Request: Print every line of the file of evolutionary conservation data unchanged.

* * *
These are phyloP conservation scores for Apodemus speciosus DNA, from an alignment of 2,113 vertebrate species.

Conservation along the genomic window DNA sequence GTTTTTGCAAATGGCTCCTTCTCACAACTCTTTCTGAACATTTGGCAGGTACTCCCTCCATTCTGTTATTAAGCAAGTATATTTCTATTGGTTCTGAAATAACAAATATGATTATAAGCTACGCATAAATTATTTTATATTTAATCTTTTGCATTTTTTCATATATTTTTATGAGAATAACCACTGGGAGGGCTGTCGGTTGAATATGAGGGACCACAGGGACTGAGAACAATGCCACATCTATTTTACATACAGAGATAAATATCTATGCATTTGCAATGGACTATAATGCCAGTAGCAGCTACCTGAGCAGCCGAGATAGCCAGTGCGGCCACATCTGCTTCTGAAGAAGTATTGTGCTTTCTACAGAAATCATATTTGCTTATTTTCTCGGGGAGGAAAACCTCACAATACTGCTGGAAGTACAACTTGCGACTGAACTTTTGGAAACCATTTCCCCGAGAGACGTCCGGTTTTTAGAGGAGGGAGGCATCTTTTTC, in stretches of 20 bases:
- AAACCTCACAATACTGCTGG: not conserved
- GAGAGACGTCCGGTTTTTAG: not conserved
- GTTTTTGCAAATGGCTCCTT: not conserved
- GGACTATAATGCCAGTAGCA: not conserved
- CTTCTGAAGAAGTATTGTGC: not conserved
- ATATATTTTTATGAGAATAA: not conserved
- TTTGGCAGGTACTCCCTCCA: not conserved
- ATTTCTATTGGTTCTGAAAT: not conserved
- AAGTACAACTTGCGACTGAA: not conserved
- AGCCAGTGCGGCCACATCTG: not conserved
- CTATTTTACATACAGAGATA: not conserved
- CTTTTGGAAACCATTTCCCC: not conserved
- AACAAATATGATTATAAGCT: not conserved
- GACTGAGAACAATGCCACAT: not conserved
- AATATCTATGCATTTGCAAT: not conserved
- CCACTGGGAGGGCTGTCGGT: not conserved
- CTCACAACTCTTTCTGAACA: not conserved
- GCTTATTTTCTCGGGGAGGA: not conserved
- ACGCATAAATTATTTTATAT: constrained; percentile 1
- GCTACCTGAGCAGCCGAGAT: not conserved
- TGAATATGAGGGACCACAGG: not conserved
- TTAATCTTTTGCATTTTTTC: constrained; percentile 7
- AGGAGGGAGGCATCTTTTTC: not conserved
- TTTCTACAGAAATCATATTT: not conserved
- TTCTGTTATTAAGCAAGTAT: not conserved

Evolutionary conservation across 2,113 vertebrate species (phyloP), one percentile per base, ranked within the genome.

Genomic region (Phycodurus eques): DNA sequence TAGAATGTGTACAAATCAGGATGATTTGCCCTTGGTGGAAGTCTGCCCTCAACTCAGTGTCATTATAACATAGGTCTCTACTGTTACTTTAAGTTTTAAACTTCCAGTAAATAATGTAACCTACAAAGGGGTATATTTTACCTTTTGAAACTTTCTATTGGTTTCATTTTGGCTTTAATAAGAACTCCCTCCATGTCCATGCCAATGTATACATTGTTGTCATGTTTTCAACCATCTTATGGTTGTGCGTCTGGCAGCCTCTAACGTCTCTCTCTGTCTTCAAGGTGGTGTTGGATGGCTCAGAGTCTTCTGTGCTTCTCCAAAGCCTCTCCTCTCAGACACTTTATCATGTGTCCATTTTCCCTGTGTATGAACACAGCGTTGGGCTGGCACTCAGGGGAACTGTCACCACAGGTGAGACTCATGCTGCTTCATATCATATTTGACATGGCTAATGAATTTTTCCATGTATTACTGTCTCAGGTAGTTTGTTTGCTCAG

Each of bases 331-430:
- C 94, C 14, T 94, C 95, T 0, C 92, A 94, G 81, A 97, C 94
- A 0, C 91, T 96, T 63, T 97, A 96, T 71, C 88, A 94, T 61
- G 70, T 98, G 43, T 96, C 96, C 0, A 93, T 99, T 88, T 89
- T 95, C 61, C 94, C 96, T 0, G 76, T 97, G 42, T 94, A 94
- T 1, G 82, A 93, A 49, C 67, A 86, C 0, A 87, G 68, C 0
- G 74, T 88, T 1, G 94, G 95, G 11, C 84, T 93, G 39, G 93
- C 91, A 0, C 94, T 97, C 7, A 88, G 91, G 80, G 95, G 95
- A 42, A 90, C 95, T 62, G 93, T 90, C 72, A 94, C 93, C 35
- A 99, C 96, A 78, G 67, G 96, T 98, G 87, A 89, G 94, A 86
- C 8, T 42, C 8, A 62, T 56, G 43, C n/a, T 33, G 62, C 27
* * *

These are phyloP conservation scores for Apodemus speciosus DNA, from an alignment of 2,113 vertebrate species.

Conservation along the genomic window DNA sequence GTTTTTGCAAATGGCTCCTTCTCACAACTCTTTCTGAACATTTGGCAGGTACTCCCTCCATTCTGTTATTAAGCAAGTATATTTCTATTGGTTCTGAAATAACAAATATGATTATAAGCTACGCATAAATTATTTTATATTTAATCTTTTGCATTTTTTCATATATTTTTATGAGAATAACCACTGGGAGGGCTGTCGGTTGAATATGAGGGACCACAGGGACTGAGAACAATGCCACATCTATTTTACATACAGAGATAAATATCTATGCATTTGCAATGGACTATAATGCCAGTAGCAGCTACCTGAGCAGCCGAGATAGCCAGTGCGGCCACATCTGCTTCTGAAGAAGTATTGTGCTTTCTACAGAAATCATATTTGCTTATTTTCTCGGGGAGGAAAACCTCACAATACTGCTGGAAGTACAACTTGCGACTGAACTTTTGGAAACCATTTCCCCGAGAGACGTCCGGTTTTTAGAGGAGGGAGGCATCTTTTTC, in stretches of 20 bases:
- AAACCTCACAATACTGCTGG: not conserved
- GAGAGACGTCCGGTTTTTAG: not conserved
- GTTTTTGCAAATGGCTCCTT: not conserved
- GGACTATAATGCCAGTAGCA: not conserved
- CTTCTGAAGAAGTATTGTGC: not conserved
- ATATATTTTTATGAGAATAA: not conserved
- TTTGGCAGGTACTCCCTCCA: not conserved
- ATTTCTATTGGTTCTGAAAT: not conserved
- AAGTACAACTTGCGACTGAA: not conserved
- AGCCAGTGCGGCCACATCTG: not conserved
- CTATTTTACATACAGAGATA: not conserved
- CTTTTGGAAACCATTTCCCC: not conserved
- AACAAATATGATTATAAGCT: not conserved
- GACTGAGAACAATGCCACAT: not conserved
- AATATCTATGCATTTGCAAT: not conserved
- CCACTGGGAGGGCTGTCGGT: not conserved
- CTCACAACTCTTTCTGAACA: not conserved
- GCTTATTTTCTCGGGGAGGA: not conserved
- ACGCATAAATTATTTTATAT: constrained; percentile 1
- GCTACCTGAGCAGCCGAGAT: not conserved
- TGAATATGAGGGACCACAGG: not conserved
- TTAATCTTTTGCATTTTTTC: constrained; percentile 7
- AGGAGGGAGGCATCTTTTTC: not conserved
- TTTCTACAGAAATCATATTT: not conserved
- TTCTGTTATTAAGCAAGTAT: not conserved

Evolutionary conservation across 2,113 vertebrate species (phyloP), one percentile per base, ranked within the genome.

Genomic region (Phycodurus eques): DNA sequence TAGAATGTGTACAAATCAGGATGATTTGCCCTTGGTGGAAGTCTGCCCTCAACTCAGTGTCATTATAACATAGGTCTCTACTGTTACTTTAAGTTTTAAACTTCCAGTAAATAATGTAACCTACAAAGGGGTATATTTTACCTTTTGAAACTTTCTATTGGTTTCATTTTGGCTTTAATAAGAACTCCCTCCATGTCCATGCCAATGTATACATTGTTGTCATGTTTTCAACCATCTTATGGTTGTGCGTCTGGCAGCCTCTAACGTCTCTCTCTGTCTTCAAGGTGGTGTTGGATGGCTCAGAGTCTTCTGTGCTTCTCCAAAGCCTCTCCTCTCAGACACTTTATCATGTGTCCATTTTCCCTGTGTATGAACACAGCGTTGGGCTGGCACTCAGGGGAACTGTCACCACAGGTGAGACTCATGCTGCTTCATATCATATTTGACATGGCTAATGAATTTTTCCATGTATTACTGTCTCAGGTAGTTTGTTTGCTCAG

Each of bases 331-430:
- C 94, C 14, T 94, C 95, T 0, C 92, A 94, G 81, A 97, C 94
- A 0, C 91, T 96, T 63, T 97, A 96, T 71, C 88, A 94, T 61
- G 70, T 98, G 43, T 96, C 96, C 0, A 93, T 99, T 88, T 89
- T 95, C 61, C 94, C 96, T 0, G 76, T 97, G 42, T 94, A 94
- T 1, G 82, A 93, A 49, C 67, A 86, C 0, A 87, G 68, C 0
- G 74, T 88, T 1, G 94, G 95, G 11, C 84, T 93, G 39, G 93
- C 91, A 0, C 94, T 97, C 7, A 88, G 91, G 80, G 95, G 95
- A 42, A 90, C 95, T 62, G 93, T 90, C 72, A 94, C 93, C 35
- A 99, C 96, A 78, G 67, G 96, T 98, G 87, A 89, G 94, A 86
- C 8, T 42, C 8, A 62, T 56, G 43, C n/a, T 33, G 62, C 27